This is why you should read the release notes before you install software. This is also why introducing new functionality through Windows Update is a bad idea.

That's all very well and good for legitimate software. Haven't noticed much malware with release notes and opt-outs. And from what I've seen of the previous 'patch', it installed it as part of the .NET upgrade. 'Consent' was implied by activating the 'Allow Upgrades' button at the system level.

Had no idea... (1)

Jaysyn (203771) | about 5 years ago | (#29772565)

I had no idea about this plug-in. Thanks for the links to getting it fixed / removed.

Your official guide to the Jigaboo presidency (-1, Flamebait)

Anonymous Coward | about 5 years ago | (#29772581)

Congratulations on your purchase of a brand new nigger! If handled properly, your apeman will give years of valuable, if reluctant, service.

INSTALLING YOUR NIGGER.
You should install your nigger differently according to whether you have purchased the field or house model. Field niggers work best in a serial configuration, i.e. chained together. Chain your nigger to another nigger immediately after unpacking it, and don't even think about taking that chain off, ever. Many niggers start singing as soon as you put a chain on them. This habit can usually be thrashed out of them if nipped in the bud. House niggers work best as standalone units, but should be hobbled or hamstrung to prevent attempts at escape. At this stage, your nigger can also be given a name. Most owners use the same names over and over, since niggers become confused by too much data. Rufus, Rastus, Remus, Toby, Carslisle, Carlton, Hey-You!-Yes-you!, Yeller, Blackstar, and Sambo are all effective names for your new buck nigger. If your nigger is a ho, it should be called Latrelle, L'Tanya, or Jemima. Some owners call their nigger hoes Latrine for a joke. Pearl, Blossom, and Ivory are also righteous names for nigger hoes. These names go straight over your nigger's head, by the way.

CONFIGURING YOUR NIGGER
Owing to a design error, your nigger comes equipped with a tongue and vocal chords. Most niggers can master only a few basic human phrases with this apparatus - "muh dick" being the most popular. However, others make barking, yelping, yapping noises and appear to be in some pain, so you should probably call a vet and have him remove your nigger's tongue. Once de-tongued your nigger will be a lot happier - at least, you won't hear it complaining anywhere near as much. Niggers have nothing interesting to say, anyway. Many owners also castrate their niggers for health reasons (yours, mine, and that of women, not the nigger's). This is strongly recommended, and frankly, it's a mystery why this is not done on the boat

HOUSING YOUR NIGGER.
Your nigger can be accommodated in cages with stout iron bars. Make sure, however, that the bars are wide enough to push pieces of nigger food through. The rule of thumb is, four niggers per square yard of cage. So a fifteen foot by thirty foot nigger cage can accommodate two hundred niggers. You can site a nigger cage anywhere, even on soft ground. Don't worry about your nigger fashioning makeshift shovels out of odd pieces of wood and digging an escape tunnel under the bars of the cage. Niggers never invented the shovel before and they're not about to now. In any case, your nigger is certainly too lazy to attempt escape. As long as the free food holds out, your nigger is living better than it did in Africa, so it will stay put. Buck niggers and hoe niggers can be safely accommodated in the same cage, as bucks never attempt sex with black hoes.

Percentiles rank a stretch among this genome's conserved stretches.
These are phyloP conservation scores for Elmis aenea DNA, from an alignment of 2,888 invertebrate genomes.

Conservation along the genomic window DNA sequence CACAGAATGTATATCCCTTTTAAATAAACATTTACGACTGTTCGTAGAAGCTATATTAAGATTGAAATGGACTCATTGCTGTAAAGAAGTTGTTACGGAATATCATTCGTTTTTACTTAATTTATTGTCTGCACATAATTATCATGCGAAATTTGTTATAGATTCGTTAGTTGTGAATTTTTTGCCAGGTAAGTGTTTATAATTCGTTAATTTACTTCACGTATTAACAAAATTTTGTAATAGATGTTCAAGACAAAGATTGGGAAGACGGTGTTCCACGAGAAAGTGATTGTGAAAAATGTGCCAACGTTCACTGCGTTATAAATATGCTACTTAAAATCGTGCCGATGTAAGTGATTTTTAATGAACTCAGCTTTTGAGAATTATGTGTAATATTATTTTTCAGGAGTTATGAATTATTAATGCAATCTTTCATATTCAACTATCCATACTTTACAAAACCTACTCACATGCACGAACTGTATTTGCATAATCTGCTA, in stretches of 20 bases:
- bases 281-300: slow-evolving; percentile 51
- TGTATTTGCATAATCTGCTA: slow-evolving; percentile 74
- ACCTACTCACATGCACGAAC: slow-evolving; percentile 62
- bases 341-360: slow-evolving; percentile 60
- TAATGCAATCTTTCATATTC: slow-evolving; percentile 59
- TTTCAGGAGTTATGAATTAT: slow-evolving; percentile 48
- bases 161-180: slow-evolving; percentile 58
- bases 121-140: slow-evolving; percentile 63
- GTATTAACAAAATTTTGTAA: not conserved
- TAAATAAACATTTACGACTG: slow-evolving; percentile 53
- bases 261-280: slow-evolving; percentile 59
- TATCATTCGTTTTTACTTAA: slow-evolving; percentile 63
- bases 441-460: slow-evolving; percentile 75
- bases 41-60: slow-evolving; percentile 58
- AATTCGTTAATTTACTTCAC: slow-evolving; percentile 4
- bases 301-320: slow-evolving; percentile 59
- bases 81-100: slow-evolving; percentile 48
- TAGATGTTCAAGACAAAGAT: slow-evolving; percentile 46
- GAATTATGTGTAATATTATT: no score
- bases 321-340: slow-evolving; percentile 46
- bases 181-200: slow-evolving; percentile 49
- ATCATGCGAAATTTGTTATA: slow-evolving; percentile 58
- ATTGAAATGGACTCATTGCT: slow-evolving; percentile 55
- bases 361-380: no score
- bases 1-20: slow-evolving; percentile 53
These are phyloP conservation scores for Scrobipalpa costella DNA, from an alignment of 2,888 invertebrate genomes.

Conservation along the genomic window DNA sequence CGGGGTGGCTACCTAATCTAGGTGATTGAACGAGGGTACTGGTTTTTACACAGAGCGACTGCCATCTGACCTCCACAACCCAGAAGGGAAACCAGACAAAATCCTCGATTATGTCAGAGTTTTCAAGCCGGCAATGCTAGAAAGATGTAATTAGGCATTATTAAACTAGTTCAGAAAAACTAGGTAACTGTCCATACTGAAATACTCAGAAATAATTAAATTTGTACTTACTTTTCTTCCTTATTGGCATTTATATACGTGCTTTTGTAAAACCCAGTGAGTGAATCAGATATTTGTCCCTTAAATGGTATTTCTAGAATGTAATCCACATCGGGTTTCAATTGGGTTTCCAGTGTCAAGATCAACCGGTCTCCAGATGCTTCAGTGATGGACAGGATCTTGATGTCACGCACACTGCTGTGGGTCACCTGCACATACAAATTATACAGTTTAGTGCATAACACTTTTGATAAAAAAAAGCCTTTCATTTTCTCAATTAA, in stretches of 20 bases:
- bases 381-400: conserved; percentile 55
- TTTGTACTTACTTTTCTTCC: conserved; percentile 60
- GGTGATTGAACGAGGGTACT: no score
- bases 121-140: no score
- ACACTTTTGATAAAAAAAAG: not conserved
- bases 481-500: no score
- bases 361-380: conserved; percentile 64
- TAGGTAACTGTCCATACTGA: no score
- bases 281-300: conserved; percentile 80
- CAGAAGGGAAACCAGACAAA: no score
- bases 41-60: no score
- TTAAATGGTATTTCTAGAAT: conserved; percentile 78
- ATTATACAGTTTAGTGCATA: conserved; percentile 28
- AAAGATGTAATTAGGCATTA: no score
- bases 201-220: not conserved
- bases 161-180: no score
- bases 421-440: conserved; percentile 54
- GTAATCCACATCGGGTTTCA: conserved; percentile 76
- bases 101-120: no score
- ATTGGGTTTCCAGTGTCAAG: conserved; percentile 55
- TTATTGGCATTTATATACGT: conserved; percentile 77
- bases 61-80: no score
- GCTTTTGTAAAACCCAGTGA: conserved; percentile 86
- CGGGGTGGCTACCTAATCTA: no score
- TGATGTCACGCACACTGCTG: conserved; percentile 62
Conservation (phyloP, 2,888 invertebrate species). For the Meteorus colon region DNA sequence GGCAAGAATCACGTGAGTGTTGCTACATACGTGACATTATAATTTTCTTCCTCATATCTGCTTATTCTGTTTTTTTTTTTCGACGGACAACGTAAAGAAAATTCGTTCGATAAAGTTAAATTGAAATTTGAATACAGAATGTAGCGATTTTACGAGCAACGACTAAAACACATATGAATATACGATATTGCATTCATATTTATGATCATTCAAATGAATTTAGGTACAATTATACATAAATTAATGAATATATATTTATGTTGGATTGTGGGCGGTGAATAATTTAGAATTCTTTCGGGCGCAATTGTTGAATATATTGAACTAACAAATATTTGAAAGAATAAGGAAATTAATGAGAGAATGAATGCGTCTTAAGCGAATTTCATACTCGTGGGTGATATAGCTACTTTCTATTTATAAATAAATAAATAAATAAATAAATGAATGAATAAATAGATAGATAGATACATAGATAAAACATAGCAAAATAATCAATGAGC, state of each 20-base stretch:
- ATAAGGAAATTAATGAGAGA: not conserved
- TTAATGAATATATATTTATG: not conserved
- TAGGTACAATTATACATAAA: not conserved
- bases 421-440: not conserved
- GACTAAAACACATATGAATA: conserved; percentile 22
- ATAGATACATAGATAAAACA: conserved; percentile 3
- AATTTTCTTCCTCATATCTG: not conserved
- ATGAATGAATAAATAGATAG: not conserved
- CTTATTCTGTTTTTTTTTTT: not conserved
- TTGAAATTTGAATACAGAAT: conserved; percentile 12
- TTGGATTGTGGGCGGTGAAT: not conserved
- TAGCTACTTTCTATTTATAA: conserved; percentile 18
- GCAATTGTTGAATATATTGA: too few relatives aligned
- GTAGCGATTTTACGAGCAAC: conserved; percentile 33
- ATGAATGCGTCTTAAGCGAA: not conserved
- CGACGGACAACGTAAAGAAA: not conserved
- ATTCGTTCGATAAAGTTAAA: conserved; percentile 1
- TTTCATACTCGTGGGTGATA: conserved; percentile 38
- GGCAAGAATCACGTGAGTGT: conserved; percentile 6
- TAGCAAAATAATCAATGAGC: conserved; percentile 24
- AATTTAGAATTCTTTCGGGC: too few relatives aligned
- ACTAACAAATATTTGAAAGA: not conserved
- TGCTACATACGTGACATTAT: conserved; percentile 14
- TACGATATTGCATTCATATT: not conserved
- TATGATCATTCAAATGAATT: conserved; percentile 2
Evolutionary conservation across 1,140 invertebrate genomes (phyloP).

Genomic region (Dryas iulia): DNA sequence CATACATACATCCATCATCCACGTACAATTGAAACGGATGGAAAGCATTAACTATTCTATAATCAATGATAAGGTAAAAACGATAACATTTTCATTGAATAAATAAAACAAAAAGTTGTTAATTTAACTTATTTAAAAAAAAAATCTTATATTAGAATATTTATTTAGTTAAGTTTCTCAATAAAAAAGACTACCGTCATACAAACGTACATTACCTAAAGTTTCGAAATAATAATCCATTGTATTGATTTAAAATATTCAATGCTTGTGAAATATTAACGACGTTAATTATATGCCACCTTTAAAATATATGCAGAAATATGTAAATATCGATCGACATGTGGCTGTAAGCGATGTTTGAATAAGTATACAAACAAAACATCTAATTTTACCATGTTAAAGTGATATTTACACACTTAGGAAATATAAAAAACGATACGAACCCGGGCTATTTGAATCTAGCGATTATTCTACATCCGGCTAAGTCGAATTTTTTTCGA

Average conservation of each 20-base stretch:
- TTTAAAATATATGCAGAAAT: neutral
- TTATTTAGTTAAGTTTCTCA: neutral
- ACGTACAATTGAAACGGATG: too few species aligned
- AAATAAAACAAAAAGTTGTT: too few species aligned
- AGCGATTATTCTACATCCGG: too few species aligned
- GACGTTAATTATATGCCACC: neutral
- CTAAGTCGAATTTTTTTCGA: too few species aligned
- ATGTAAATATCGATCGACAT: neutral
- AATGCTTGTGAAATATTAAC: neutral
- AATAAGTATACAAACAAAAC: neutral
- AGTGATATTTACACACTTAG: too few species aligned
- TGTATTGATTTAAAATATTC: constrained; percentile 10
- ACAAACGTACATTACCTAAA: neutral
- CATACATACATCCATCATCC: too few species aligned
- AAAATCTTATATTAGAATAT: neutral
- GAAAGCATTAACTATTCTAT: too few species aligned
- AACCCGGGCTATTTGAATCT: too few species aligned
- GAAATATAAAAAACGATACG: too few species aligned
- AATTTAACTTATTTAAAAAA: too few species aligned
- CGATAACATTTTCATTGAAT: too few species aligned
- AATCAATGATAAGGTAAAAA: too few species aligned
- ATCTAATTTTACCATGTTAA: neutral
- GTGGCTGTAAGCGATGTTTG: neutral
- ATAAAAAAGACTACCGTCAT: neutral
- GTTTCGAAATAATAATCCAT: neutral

FEEDING YOUR NIGGER.
Your Nigger likes fried chicken, corn bread, and watermelon. You should therefore give it none of these things because its lazy ass almost certainly doesn't deserve it. Instead, feed it on porridge with salt, and creek water. Your nigger will supplement its diet with whatever it finds in the fields, other niggers, etc. Experienced nigger owners sometimes push watermelon slices through the bars of the nigger cage at the end of the day as a treat, but only if all niggers have worked well and nothing has been stolen that day. Mike of the Old Ranch Plantation reports that this last one is a killer, since all niggers steal something almost every single day of their lives. He reports he doesn't have to spend much on free watermelon for his niggers as a result. You should never allow your nigger meal breaks while at work, since if it stops work for more than ten minutes it will need to be retrained. You would be surprised how long it takes to teach a nigger to pick cotton. You really would. Coffee beans? Don't ask. You have no idea.

MAKING YOUR NIGGER WORK.
Niggers are very, very averse to work of any kind. The nigger's most prominent anatomical feature, after all, its oversized buttocks, which have evolved to make it more comfortable for your nigger to sit around all day doing nothing for its entire life. Niggers are often good runners, too, to enable them to sprint quickly in the opposite direction if they see work heading their way. The solution to this is to *dupe* your nigger into working. After installation, encourage it towards the cotton field with blows of a wooden club, fence post, baseball bat, etc., and then tell it that all that cotton belongs to a white man, who won't be back until tomorrow. Your nigger will then frantically compete with the other field niggers to steal as much of that cotton as it can before the white man returns. At the end of the day, return your nigger to its cage and laugh at its stupidity, then repeat the same trick every day indefinitely. Your nigger comes equipped with the standard nigger IQ of 75 and a memory to match, so it will forget this trick overnight. Niggers can start work at around 5am. You should then return to bed and come back at around 10am. Your niggers can then work through until around 10pm or whenever the light fades.

ENTERTAINING YOUR NIGGER.